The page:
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Smile Elements Orthodontics Blog

How Braces Straighten Teeth: Explained

Posted by Dr. Hisham Badawi | September 11 2019

How Braces Straighten Teeth: Explained 

So many of our patients are familiar with the look of braces and what braces do, but they aren’t entirely sure of how they get from point A to point B. Point A being a misaligned smile and bite, and Point B being the smile of their dreams.

If you’re wondering about the mechanics of braces, we totally hear you - it can be confusing! We created a guide below to help answer the big questions, and hopefully give you a better understanding of how the whole process works from start to finish.


Once your treatment plan has been created and all the other details have been sorted out, it’s time for your braces to be attached. Your appointment will begin with your orthodontist polishing and cleaning your teeth - this is done for a few reasons.

The first reason is to prepare your teeth and ensure they’re clean before commencing treatment. Clean teeth will help the adhesive to stick better, and help the braces stick to the adhesive so they can be securely bonded to all of your teeth.

The next step is to have the brackets physically attached to your teeth. Where the brackets go depends on your treatment plan, but most of the time they will be attached to each upper and lower tooth. The archwire is what comes last, and is attached to all of the metal brackets in order to put pressure on your teeth. The archwire is what will help to guide your teeth into their correct and final positions.

How Do They Work?



Like we mentioned above, braces achieve your smile goals through the addition of consistent pressure being applied to misaligned teeth. This is why your mouth may feel sore during the first few days to a week of having your braces bonded; your mouth needs to adjust to the new pressure, new hardware, and new attempted movement happening inside your mouth.

In order to designate movement to certain areas of the mouth and certain teeth, rubber bands are sometimes used to guide the movement in that direction. These rubber bands are to be worn all the time, aside from when you’re brushing your teeth and completing other tasks within your oral hygiene routine. With the use of these rubber bands, along with a combination of the metal brackets and other applicable hardware, braces are exerting a constant pressure that allows your treatment to move forward on a constant and day to day basis.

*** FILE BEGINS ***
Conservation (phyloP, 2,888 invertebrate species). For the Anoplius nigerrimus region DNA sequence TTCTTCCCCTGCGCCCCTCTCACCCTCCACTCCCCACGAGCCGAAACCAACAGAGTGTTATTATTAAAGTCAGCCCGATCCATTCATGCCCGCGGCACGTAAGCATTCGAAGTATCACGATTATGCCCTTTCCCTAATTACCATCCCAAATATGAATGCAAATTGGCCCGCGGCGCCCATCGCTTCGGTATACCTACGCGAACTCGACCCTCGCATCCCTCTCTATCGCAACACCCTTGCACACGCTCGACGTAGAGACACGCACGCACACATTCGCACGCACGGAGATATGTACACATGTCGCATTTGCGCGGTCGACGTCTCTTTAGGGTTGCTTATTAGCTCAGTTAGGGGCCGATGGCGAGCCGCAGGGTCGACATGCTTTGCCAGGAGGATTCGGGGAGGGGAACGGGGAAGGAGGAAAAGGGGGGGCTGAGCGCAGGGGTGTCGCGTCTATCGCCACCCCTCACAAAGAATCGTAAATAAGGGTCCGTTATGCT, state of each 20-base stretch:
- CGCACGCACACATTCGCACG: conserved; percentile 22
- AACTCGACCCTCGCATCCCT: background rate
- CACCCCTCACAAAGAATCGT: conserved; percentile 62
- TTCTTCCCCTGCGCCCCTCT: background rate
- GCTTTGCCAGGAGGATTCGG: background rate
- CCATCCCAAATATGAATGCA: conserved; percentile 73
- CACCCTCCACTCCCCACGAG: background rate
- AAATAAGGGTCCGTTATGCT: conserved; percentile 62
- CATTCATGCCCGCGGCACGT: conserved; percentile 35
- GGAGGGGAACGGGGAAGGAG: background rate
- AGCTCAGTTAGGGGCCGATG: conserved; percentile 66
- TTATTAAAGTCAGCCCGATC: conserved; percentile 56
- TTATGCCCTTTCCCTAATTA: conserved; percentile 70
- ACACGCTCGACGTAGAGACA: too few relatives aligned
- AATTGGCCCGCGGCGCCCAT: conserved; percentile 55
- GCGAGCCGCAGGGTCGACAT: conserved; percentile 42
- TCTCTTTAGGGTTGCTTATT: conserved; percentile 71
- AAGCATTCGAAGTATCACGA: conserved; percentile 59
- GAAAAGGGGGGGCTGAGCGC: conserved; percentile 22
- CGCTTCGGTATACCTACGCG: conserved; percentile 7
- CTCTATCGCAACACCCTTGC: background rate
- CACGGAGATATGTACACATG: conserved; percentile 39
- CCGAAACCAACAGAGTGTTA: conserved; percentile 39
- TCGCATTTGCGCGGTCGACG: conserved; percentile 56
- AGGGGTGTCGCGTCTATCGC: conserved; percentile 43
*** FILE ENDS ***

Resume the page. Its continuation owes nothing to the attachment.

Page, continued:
How Does This Happen?

While it can be easily understood that braces put pressure on your teeth to guide them, for some it’s still a mystery as to how your teeth physically move inside your skull. Beneath your gums is a membrane, which holds the root portion of your tooth that is surrounded by bone. As the braces and archwire are putting pressure on your teeth, this membrane is then manipulated by this pressure, stretching from one side to the other so the tooth can freely move.

The bone will then change, adapt to its’ new surroundings, and will then grow to support its’ new position in the mouth. It’s important to note that due to all of this carefully planned and executed movement, orthodontic treatment is a medical procedure, and should only be done by a professional. Always talk to an orthodontist if you have concerns about a misaligned bite.


What About When They Come Off?

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Now that we know that braces put constant pressure on your teeth in order to guide them into place and mold your new smile, there’s just one more thing to address - what happens when they’re no longer there to do so?

Once your treatment is over and your braces are removed, your orthodontist will construct a custom made retainer for you. This retainer will typically have to be worn every night, and is simply insurance that your teeth won’t move, or shift back into their old positions. This custom retainer will help you keep your new smile for life!


Topics: Orthodontics, Braces

Written by Dr. Hisham Badawi

An accomplished clinician, researcher, speaker and subject matter expert, with broad, in-depth and hands-on experience in many verticals within the healthcare space including technology applications in clinical practice, clinical research, biomechanics, bioinformatics, intellectual property, software development, clinical data sciences, and healthcare data privacy regulations.

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